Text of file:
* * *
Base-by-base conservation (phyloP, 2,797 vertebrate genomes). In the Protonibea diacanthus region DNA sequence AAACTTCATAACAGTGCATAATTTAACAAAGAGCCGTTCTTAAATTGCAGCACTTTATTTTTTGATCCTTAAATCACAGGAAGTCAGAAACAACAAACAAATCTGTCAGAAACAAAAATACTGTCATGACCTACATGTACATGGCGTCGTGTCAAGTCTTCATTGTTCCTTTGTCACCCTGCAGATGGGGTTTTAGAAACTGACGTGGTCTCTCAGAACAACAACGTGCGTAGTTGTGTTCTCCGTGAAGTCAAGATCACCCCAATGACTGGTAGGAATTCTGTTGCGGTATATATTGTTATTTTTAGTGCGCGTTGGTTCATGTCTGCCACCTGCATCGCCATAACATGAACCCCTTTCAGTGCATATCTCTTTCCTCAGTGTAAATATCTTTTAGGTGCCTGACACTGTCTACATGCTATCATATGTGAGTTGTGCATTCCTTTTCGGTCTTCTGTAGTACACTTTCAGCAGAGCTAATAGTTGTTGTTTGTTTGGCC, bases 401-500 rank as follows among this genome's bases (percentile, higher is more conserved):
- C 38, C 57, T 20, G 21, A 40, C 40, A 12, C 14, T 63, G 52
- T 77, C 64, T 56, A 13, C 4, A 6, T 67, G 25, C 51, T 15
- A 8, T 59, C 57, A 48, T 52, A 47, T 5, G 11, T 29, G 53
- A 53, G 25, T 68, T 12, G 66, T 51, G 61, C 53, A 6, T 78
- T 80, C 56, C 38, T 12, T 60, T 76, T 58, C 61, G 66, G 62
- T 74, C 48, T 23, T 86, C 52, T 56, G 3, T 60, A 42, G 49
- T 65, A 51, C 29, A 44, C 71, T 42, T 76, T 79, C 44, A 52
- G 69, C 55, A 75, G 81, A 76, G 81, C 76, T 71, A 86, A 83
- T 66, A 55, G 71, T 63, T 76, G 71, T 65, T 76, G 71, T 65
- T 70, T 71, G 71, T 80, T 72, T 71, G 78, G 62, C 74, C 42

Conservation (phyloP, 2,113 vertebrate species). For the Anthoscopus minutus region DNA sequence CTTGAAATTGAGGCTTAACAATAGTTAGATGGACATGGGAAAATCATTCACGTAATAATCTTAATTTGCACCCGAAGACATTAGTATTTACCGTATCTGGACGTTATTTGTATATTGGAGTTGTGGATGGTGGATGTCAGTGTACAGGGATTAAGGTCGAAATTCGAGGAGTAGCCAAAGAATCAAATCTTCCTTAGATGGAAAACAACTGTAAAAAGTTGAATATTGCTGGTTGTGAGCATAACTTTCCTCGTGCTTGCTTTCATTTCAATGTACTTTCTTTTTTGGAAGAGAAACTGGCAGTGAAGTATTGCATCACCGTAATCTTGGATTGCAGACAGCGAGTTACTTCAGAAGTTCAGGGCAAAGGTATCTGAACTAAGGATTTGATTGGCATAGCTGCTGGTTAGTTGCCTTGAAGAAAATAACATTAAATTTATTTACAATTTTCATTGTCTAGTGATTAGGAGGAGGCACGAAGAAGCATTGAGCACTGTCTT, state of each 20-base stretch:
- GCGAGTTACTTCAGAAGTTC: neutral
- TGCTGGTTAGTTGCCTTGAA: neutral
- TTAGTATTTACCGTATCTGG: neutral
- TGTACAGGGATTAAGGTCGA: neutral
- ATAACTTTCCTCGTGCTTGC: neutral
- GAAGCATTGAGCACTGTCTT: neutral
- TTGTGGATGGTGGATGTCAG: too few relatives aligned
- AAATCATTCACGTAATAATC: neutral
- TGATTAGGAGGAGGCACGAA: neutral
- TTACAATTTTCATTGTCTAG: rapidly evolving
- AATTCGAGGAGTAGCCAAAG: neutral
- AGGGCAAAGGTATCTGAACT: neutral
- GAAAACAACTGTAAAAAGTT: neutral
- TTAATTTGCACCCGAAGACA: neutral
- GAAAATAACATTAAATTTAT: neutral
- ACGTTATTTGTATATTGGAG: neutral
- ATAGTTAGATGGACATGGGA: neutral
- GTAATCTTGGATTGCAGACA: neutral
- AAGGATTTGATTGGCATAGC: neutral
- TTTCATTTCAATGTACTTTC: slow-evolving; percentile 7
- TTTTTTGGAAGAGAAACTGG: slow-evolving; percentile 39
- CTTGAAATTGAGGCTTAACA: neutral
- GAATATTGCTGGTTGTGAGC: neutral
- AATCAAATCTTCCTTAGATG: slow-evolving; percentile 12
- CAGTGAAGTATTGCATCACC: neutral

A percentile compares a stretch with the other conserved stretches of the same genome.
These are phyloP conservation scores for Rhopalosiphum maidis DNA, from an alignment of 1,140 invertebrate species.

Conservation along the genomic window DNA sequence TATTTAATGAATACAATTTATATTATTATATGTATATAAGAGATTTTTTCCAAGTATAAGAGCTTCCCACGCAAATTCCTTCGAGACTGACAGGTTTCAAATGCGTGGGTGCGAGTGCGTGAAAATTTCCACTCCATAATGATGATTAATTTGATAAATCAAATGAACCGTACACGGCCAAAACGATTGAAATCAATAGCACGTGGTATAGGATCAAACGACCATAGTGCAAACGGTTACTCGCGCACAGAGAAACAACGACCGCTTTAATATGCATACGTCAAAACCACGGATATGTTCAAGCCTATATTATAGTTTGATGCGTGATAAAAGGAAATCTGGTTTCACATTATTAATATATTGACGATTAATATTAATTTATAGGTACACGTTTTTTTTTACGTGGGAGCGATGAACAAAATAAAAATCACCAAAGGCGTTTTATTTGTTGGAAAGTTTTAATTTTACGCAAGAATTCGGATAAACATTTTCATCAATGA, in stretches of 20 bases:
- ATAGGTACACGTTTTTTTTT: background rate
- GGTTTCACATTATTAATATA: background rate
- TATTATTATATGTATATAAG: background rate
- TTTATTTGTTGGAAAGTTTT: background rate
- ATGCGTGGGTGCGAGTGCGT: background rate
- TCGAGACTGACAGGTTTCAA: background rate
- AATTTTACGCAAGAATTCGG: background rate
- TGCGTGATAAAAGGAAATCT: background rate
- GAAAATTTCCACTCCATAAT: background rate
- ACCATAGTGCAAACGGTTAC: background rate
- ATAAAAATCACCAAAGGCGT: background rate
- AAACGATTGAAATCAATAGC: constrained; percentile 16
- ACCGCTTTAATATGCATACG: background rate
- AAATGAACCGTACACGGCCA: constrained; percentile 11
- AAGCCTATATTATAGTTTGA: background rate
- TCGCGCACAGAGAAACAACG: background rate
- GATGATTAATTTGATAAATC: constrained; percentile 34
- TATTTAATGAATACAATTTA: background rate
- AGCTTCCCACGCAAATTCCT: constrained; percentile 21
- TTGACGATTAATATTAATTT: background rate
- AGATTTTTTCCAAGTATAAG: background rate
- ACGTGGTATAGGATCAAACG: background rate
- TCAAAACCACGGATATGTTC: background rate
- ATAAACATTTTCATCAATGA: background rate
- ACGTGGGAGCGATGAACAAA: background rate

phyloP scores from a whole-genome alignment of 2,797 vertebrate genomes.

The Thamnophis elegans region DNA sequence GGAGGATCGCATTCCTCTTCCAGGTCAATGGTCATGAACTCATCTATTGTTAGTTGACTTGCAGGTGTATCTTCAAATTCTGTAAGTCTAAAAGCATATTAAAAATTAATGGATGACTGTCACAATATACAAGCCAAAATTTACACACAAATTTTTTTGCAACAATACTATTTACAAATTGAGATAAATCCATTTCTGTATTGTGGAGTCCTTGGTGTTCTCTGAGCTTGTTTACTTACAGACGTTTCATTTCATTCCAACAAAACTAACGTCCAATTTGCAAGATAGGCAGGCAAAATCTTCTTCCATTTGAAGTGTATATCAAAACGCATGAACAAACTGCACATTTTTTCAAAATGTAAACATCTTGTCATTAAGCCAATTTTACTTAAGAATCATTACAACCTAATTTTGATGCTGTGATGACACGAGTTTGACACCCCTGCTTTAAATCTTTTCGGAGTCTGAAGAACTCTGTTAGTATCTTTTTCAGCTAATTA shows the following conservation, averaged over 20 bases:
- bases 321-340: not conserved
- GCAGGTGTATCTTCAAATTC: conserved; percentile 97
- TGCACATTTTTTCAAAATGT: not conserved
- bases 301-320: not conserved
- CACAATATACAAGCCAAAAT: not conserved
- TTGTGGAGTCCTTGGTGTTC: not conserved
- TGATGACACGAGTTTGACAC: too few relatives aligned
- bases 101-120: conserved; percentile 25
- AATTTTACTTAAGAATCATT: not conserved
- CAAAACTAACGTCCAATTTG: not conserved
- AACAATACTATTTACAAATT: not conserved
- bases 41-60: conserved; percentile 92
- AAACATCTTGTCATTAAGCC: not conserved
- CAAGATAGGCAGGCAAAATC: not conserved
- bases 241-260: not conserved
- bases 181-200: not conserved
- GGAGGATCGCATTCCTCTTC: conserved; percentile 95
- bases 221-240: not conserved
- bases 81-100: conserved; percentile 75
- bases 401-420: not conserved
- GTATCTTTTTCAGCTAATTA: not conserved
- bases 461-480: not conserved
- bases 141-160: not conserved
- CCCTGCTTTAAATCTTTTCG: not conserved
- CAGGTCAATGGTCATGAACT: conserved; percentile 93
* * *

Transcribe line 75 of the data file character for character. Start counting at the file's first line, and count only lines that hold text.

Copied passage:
- bases 101-120: conserved; percentile 25